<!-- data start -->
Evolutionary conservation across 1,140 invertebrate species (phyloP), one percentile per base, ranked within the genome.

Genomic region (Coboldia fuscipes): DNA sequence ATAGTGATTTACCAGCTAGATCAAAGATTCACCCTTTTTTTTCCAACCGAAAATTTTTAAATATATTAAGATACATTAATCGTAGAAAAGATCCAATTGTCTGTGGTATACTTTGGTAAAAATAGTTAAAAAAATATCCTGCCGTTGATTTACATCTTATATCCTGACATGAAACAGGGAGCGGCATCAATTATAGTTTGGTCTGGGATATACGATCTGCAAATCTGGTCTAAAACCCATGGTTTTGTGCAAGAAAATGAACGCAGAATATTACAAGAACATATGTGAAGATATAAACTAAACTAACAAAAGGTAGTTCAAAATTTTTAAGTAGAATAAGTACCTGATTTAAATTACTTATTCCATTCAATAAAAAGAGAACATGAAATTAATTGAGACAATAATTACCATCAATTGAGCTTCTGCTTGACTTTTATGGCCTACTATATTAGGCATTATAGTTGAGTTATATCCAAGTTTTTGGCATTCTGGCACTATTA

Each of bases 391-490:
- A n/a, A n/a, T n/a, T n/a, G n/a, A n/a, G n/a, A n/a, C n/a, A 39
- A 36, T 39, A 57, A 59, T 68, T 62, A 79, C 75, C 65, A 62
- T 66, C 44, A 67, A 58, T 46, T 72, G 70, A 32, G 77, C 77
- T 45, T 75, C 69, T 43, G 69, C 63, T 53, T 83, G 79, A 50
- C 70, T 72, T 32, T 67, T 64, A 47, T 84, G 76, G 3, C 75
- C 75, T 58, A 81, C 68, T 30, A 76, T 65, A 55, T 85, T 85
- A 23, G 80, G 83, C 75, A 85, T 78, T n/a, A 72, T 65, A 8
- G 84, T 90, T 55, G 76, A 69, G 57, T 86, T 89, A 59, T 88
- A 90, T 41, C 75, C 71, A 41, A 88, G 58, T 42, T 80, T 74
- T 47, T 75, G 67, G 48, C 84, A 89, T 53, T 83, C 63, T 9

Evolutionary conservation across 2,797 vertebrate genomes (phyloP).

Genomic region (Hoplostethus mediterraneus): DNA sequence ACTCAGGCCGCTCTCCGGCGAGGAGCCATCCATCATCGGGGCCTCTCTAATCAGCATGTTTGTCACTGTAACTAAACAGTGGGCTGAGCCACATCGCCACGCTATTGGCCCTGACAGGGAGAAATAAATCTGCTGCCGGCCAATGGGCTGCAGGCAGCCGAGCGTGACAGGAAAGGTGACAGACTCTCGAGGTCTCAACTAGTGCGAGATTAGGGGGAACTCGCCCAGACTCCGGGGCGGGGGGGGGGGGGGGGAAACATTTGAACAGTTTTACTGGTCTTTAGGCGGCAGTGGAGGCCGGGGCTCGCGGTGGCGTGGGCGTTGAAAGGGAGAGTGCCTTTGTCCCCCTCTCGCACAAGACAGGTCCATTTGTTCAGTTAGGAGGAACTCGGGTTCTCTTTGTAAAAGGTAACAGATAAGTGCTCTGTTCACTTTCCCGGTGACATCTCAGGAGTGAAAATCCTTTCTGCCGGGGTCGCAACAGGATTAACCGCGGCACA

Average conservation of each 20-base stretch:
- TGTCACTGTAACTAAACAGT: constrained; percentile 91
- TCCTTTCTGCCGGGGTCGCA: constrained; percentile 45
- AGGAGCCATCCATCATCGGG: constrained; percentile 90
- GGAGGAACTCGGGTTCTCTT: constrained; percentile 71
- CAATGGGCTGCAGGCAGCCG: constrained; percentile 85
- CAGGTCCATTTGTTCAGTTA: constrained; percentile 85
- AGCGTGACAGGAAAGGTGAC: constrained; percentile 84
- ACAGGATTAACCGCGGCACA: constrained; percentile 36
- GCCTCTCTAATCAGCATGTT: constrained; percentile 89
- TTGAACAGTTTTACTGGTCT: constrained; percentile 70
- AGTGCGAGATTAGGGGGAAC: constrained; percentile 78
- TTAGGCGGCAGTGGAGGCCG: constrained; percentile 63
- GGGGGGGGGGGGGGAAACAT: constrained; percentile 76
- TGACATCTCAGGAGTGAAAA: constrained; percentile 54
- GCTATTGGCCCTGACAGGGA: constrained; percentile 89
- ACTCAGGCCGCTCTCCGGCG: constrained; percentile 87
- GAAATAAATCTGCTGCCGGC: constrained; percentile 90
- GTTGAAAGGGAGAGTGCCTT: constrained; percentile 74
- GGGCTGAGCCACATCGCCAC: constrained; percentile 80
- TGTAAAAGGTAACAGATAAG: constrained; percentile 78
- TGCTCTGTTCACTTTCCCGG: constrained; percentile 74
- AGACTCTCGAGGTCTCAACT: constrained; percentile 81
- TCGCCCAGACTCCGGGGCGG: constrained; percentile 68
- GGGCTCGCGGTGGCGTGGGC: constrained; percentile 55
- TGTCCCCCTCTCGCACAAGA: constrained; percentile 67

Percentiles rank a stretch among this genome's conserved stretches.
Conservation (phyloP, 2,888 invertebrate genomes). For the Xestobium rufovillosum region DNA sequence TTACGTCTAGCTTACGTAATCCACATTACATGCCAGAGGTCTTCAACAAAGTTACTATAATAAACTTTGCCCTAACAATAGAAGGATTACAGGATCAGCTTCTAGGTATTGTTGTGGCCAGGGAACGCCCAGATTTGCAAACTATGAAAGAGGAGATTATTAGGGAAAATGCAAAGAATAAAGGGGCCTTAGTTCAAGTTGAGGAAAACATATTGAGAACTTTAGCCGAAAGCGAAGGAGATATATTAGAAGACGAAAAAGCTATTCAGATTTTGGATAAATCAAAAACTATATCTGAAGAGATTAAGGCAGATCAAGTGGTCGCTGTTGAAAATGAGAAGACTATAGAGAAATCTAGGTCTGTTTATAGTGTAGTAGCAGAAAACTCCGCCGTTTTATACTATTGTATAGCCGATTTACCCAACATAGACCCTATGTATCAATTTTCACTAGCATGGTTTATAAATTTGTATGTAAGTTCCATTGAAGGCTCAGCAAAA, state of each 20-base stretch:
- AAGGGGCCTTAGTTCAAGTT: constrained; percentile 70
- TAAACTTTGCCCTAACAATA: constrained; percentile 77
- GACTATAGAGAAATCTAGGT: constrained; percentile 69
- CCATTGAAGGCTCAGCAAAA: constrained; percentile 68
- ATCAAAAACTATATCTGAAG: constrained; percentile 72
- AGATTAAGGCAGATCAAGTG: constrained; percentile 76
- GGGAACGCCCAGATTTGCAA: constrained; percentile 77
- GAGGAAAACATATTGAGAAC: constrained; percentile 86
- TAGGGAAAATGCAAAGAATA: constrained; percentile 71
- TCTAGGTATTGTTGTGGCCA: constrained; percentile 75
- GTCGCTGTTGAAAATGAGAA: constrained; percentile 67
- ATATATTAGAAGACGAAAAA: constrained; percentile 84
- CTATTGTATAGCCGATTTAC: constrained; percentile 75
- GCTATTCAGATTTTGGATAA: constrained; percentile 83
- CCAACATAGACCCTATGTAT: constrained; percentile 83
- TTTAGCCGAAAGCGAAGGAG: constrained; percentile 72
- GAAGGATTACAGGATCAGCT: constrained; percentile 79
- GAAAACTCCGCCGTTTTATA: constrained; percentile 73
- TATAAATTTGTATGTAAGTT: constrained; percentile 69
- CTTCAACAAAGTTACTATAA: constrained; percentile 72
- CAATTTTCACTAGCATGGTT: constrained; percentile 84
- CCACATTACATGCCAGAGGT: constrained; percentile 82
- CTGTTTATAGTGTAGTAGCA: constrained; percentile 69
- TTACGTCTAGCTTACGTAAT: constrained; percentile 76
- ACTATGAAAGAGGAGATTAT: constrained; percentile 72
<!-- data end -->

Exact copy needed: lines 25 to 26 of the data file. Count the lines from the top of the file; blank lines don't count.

- GCCTCTCTAATCAGCATGTT: constrained; percentile 89
- TTGAACAGTTTTACTGGTCT: constrained; percentile 70